Gave me an opportunity to learn some new skills, and improve my welding technique.

Got things pretty well patched up. Straightened out the mushed bonnet to “good enough” and re-used my spare partially screwed up bumper cover. I decided to switch to an Aero grille instead of spending $$$ on buying and painting a new slatted grille and related trim. I like the way it looks. Kept a little Armco Green paint for street cred.

I’ve been driving, and rebuilding my confidence in myself and the car. I had been testing much stiffer springs. While it would actually work on the track (and did at CMP last summer), it’s too stiff for bumpy roads. Every bump is a car control event waiting to happen. So I’ve backed way off on the sway rate, and I’m backing off a bit on the spring rate. I think the new setup will be about perfect.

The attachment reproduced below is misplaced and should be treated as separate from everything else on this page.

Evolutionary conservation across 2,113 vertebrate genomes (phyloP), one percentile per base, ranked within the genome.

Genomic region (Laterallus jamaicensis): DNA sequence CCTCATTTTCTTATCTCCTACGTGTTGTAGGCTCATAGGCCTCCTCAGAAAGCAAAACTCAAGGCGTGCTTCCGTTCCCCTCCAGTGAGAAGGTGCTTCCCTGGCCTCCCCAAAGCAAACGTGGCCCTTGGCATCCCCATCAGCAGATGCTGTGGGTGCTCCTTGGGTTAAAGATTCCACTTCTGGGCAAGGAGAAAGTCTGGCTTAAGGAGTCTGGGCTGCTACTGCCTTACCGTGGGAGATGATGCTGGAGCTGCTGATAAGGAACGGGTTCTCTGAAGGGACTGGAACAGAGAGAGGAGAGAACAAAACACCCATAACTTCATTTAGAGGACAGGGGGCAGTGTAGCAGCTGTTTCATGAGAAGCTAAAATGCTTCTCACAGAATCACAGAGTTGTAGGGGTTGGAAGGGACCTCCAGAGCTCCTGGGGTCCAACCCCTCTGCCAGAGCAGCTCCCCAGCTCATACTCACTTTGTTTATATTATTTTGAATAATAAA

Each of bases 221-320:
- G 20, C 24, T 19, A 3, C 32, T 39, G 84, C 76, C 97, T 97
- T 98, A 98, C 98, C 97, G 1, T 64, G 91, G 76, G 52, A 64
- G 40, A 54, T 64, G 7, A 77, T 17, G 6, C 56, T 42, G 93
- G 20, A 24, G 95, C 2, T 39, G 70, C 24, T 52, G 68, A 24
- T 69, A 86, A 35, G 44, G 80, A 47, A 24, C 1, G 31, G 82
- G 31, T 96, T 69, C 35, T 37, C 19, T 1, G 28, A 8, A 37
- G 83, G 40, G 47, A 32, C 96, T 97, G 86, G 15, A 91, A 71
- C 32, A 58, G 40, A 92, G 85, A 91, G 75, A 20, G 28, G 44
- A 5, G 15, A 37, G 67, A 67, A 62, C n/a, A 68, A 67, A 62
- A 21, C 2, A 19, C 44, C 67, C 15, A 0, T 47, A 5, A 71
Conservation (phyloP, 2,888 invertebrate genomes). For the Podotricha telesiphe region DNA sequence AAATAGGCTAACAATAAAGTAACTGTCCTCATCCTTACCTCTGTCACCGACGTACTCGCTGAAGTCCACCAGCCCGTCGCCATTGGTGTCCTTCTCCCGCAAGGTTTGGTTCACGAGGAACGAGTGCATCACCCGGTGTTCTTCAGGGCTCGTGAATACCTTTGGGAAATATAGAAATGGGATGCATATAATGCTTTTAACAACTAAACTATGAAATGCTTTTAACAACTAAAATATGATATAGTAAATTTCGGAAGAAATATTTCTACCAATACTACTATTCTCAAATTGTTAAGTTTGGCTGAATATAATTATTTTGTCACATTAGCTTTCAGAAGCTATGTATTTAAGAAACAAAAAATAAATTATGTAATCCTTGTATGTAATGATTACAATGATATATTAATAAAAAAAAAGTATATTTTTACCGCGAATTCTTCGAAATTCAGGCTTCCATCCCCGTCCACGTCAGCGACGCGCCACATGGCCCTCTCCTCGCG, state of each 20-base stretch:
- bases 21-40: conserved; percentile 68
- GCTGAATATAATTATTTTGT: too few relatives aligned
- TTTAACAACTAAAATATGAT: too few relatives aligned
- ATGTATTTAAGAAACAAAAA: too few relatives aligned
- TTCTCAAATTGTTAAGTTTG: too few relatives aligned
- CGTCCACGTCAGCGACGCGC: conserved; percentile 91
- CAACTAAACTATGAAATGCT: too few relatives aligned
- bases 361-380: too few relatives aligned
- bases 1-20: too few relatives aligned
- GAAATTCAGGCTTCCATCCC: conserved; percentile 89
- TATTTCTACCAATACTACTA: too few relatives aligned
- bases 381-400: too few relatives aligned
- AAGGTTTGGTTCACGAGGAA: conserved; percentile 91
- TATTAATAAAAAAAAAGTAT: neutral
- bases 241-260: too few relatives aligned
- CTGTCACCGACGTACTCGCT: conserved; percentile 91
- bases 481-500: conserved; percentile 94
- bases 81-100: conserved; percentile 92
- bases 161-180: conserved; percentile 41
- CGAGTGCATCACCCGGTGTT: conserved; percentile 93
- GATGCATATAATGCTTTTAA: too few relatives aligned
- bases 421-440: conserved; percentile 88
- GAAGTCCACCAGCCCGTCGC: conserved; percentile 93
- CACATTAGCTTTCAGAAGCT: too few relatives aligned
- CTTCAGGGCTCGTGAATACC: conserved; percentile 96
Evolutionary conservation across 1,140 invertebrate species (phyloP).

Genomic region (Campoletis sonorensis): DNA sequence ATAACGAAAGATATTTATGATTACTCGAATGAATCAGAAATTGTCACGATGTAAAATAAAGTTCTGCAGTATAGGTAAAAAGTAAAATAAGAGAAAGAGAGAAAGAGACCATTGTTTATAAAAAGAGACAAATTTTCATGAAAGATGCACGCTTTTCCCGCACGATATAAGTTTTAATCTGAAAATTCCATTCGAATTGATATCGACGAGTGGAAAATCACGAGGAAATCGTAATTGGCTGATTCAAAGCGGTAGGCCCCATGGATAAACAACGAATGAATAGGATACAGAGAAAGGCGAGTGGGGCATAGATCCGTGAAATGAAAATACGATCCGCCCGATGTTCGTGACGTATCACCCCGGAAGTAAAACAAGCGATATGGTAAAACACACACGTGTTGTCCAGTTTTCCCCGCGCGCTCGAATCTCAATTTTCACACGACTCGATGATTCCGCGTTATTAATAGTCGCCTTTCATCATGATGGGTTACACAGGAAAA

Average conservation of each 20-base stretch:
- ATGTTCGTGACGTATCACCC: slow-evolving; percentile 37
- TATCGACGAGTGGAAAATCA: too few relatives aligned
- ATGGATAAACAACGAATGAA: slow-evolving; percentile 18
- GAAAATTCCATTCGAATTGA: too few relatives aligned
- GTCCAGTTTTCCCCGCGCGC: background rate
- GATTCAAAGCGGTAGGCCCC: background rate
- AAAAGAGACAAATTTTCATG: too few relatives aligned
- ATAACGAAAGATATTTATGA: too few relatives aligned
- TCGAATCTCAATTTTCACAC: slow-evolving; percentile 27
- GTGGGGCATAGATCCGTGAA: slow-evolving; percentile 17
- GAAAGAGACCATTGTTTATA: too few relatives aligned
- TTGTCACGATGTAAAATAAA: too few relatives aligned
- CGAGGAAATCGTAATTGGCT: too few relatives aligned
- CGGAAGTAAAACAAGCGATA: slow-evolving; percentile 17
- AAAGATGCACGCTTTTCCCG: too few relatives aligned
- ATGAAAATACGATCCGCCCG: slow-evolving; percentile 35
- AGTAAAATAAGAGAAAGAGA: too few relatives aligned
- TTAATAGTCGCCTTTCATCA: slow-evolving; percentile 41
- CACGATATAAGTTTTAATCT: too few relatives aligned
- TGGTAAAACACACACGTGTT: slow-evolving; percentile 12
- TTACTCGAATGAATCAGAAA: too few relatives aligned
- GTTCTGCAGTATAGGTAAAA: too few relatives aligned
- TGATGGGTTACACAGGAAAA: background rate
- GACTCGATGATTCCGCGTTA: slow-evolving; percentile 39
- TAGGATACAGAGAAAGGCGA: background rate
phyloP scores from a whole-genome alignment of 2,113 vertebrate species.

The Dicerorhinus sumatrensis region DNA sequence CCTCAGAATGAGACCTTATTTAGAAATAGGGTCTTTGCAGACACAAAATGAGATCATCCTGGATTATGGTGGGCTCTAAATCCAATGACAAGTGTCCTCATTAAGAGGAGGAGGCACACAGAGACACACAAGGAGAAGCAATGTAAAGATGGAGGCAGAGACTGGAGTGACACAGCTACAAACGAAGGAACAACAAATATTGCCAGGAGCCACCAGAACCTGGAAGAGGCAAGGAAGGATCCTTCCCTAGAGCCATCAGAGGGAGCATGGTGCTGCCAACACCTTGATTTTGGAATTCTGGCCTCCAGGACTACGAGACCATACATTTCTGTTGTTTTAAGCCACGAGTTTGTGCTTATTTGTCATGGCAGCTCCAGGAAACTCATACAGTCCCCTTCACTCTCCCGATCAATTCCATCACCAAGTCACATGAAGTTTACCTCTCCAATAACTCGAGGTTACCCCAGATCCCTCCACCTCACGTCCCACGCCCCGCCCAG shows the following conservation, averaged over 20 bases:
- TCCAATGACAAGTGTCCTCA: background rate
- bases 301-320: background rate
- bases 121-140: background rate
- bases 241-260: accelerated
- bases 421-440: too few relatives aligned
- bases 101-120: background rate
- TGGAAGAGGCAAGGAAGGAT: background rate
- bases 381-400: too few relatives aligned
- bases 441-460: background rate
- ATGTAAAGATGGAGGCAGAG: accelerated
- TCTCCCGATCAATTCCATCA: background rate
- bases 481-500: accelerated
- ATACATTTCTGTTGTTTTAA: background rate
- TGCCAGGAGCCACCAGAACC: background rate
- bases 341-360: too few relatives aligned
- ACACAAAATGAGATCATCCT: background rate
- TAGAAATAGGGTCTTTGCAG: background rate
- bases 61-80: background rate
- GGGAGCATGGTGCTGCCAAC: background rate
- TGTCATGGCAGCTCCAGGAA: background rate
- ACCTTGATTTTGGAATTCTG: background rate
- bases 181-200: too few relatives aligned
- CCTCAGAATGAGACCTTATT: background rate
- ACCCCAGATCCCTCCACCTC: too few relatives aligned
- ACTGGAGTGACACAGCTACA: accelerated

Really happy to have the car back on the road for the spring.

I hate the OEM hood latches…

The hood latches had been wonky since I helped my wife ripe the nose off the car a year ago… and remained wonky after the recent fix. I had them both latching (though with huge effort) for a couple of weeks. Then the passenger side latch wouldn’t line up properly no matter what I tried. Hours later, I punted and decided to do something I had been wanting for a year.

I replaced them with something better… Aerocatches. Kenn recently did these, and shared his pics and lessons learned. That helped A TON.

I ordered the “Extreme” version with the steel pins, I trust them more than the aluminum pins, and they accept adjustments with the hammer quite well.

It helps that I have about 1000 ways to drill and cut sheet metal in my shop.

A nibbler is the right tool for this job.